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As the Social Democrats are opening up to coalition talks with Angela Merkel's conservative union of CDU and CSU, Open Europe's Leopold Traugott assesses the likelihood and intricacies of a possible agreement.
27 November 2017
One week after the breakdown of German coalition talks, things are slowly moving into gear. Following an intervention by the German President, Frank-Walter Steinmeier, the Social Democrats (SPD) abandoned their outright rejection of another coalition with Angela Merkel’s conservatives (CDU/CSU). The first talks will take place this week, and will put the SPD in a difficult spot.
The SPD’s willingness to enter a new dialogue should not be over-interpreted. Over the last days, pressure on the party had mounted to such an extent that it no longer simply could sit things out. Yet, the reasons why the Social Democrats initially announced their opposition to another coalition with the conservatives are still valid. The SPD’s aim to regain its profile as counter pole to the CDU will hardly be achieved when in coalition with them. A continuation of their Grand Coalition – it would be the third time in the last four terms – still risks further strengthening the populist fringes of Germany’s political landscape. Austria’s recent elections, where the far-right surged following decades of Social Democratic and Conservative consensus-government, serve as a stern warning. And then there is the problem of Martin Schulz. After having fervently rejected the idea of a coalition with Merkel throughout the last months, caving in would deal a decisive blow to his already weak position. While some SPD politicians will approach the talks in a constructive spirit, others may see it as a face-saving exercise with no solution intended.
Schulz already caveated that, should his party’s leadership committee decide to support Merkel in government (either in a coalition or under a minority government), this decision would be put to a vote by all party members. While this is in tradition with past coalition talks – the SPD let its members take a vote on the coalition agreement with CDU and CSU in 2013 – it is also a useful hedge. Should the membership disapprove of any governmental involvement, Martin Schulz and his allies can wash their hands of responsibility for leaving Merkel out in the cold. Should the members approve, they will have a hard time blaming the party leadership for what follows. The Social Democrats’ party youth already voiced its opinion during its conference this past weekend: the 300 delegates voted unanimously against another ‘Grand Coalition’. In about two weeks time, when the general party conference is held, the mood will likely be better. Polls suggest that 36% of SPD members are in favour of a new coalition with CDU and CSU, making the option less popular than backing a CDU-led minority government from opposition (48%), but more popular than new elections (13%).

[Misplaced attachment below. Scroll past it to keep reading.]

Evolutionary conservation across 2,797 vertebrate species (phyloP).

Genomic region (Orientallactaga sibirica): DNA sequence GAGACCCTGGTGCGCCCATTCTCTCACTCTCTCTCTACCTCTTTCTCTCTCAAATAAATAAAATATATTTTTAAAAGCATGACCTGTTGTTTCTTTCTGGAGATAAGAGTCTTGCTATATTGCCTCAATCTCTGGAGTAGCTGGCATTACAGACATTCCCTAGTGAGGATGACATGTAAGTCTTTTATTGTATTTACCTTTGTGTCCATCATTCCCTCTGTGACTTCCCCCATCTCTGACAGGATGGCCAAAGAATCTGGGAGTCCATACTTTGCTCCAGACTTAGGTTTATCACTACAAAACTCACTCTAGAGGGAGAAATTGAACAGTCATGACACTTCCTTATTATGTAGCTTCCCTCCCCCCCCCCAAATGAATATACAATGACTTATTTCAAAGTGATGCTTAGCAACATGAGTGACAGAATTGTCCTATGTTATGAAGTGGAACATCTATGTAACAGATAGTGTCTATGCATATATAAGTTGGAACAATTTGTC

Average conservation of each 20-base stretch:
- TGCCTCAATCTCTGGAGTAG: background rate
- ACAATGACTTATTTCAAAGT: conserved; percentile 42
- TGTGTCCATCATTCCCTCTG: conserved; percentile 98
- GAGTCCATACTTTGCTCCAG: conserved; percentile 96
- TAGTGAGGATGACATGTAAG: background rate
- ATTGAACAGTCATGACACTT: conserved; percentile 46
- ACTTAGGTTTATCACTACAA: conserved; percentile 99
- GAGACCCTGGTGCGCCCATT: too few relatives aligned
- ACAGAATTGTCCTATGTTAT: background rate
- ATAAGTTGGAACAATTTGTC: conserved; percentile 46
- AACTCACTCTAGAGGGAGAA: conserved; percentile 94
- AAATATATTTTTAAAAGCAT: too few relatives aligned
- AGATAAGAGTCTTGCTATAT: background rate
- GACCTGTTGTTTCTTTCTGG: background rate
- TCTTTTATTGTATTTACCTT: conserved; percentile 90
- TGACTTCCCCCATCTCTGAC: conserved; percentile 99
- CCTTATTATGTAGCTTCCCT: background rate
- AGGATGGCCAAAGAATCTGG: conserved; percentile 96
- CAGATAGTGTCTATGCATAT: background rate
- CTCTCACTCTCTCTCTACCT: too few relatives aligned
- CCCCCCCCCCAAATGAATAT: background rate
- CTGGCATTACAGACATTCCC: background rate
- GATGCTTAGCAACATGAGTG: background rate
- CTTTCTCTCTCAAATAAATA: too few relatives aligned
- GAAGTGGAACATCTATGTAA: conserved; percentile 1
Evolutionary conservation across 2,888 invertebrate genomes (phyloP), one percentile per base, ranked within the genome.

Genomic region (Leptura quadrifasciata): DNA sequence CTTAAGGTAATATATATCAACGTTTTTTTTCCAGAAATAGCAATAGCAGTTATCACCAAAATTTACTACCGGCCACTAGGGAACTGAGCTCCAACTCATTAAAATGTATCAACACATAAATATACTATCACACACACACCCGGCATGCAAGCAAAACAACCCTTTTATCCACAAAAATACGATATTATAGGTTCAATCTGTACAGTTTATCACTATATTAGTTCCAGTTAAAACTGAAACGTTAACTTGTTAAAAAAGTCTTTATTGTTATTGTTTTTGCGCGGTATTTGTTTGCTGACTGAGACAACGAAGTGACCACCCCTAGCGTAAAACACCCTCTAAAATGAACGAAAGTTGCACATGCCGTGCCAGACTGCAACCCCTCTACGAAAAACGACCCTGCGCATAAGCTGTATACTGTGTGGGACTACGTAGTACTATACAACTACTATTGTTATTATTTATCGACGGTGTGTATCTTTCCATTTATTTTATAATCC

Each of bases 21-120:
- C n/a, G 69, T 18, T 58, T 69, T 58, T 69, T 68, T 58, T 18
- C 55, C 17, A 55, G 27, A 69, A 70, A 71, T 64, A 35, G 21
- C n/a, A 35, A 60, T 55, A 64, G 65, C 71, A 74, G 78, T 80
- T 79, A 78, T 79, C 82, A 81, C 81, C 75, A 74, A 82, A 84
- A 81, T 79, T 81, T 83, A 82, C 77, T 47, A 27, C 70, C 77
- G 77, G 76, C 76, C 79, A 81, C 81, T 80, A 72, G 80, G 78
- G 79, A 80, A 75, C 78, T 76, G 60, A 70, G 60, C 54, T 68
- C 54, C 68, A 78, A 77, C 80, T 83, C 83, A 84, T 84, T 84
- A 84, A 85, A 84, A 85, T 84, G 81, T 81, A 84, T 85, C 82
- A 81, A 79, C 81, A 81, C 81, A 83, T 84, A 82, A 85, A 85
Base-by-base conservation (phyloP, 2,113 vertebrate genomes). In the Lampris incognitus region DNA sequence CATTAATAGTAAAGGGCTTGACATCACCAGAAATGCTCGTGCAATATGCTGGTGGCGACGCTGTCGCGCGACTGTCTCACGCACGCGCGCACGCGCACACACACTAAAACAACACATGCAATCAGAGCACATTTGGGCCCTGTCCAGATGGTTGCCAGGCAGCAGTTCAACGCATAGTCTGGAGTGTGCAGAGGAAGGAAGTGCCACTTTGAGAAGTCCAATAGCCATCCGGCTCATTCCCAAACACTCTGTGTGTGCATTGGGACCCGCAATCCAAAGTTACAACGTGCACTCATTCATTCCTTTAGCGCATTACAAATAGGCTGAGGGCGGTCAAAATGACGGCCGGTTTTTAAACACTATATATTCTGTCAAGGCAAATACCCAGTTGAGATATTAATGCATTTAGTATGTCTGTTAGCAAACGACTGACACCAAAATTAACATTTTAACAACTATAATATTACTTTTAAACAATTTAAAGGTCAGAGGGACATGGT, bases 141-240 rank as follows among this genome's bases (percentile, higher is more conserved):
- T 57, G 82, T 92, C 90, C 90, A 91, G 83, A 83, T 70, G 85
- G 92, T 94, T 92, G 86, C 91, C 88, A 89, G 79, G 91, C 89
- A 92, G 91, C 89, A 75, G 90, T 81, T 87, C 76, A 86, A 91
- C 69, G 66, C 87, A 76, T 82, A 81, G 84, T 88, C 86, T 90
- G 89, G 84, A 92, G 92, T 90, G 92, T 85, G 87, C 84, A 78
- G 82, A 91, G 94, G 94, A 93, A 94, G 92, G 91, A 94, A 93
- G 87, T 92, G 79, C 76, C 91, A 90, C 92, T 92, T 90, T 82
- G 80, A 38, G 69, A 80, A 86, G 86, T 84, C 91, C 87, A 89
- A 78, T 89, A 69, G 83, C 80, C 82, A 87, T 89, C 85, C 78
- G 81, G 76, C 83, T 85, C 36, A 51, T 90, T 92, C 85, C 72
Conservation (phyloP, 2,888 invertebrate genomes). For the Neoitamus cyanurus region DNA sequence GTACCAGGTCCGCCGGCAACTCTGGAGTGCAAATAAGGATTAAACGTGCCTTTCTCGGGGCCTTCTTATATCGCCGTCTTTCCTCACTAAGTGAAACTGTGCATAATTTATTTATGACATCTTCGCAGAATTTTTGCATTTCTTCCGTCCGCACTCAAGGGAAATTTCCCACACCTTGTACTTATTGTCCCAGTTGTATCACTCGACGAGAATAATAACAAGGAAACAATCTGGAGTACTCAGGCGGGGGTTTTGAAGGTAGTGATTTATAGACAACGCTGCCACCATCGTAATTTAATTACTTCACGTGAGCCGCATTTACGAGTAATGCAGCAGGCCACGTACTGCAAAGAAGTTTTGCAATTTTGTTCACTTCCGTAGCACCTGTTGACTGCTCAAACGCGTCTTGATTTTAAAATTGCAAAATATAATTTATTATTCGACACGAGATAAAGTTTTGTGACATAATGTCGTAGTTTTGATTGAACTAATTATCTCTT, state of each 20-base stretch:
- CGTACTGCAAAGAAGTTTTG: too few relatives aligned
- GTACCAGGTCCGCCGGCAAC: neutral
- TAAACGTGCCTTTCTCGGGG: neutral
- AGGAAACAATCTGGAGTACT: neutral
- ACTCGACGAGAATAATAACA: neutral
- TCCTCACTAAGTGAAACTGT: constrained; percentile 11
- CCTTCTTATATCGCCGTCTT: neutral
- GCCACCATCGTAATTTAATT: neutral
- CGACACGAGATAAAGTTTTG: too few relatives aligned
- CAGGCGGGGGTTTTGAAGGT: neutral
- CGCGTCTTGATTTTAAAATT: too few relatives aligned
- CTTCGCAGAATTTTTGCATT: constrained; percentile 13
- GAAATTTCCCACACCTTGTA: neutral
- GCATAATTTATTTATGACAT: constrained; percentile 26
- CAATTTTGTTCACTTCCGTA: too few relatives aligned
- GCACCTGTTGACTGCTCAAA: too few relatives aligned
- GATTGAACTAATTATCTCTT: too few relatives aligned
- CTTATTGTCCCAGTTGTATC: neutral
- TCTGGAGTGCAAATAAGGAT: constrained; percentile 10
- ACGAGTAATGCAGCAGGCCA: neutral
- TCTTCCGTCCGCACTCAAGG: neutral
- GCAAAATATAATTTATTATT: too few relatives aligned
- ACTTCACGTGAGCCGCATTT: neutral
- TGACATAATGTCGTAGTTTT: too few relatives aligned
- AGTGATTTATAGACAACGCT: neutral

As Social Democrats weigh up risks and benefits, the conservative CDU and CSU are rolling out the red carpet for them. The CDU’s leadership committee yesterday unanimously backed another ‘Grand Coalition’ as the preferable solution to the current impasse. The same day, Horst Seehofer, leader of the CSU and Minister President of Bavaria, called a new ‘Grand Coalition’ “the best solution for Germany, better in every case than [a] Jamaica [coalition], new elections or a minority government.” There are internal disagreements over the details. While CDU deputy chairwoman Julia Kloeckner is trying to reduce pressure by cautioning that coalition talks should not be expected to commence before January 2018, her party youth branch just issued a statement announcing that should there be no coalition agreement by Christmas, “the negotiations have to be seen as having failed.” It is unlikely that the CDU will be the party to pull the plug on talks. They have much to win and little to lose from a new ‘Grand Coalition’.
Should the SPD refuse to back the conservatives, German politics comes back to the fork in the road I outlined in my last blog. Merkel could either opt for a minority government – an option she has ruled out so far, but which is backed by senior members of her party – or decide to call new elections. The darkest cloud hanging over new elections is the fear that they might not change anything. Latest polls show little changes in voting intentions. While the Greens are experiencing a small boost of three percent, no other party faces losses or gains of more than two percent. For new elections to improve the situation, they would need to result in a significant shift of votes or be accompanied by a radical change in leadership of at least one of the key parties. If neither of this happens, new elections would see Germany face a €100m bill and six further months without a new government – just to in the end realise that very little changed at all.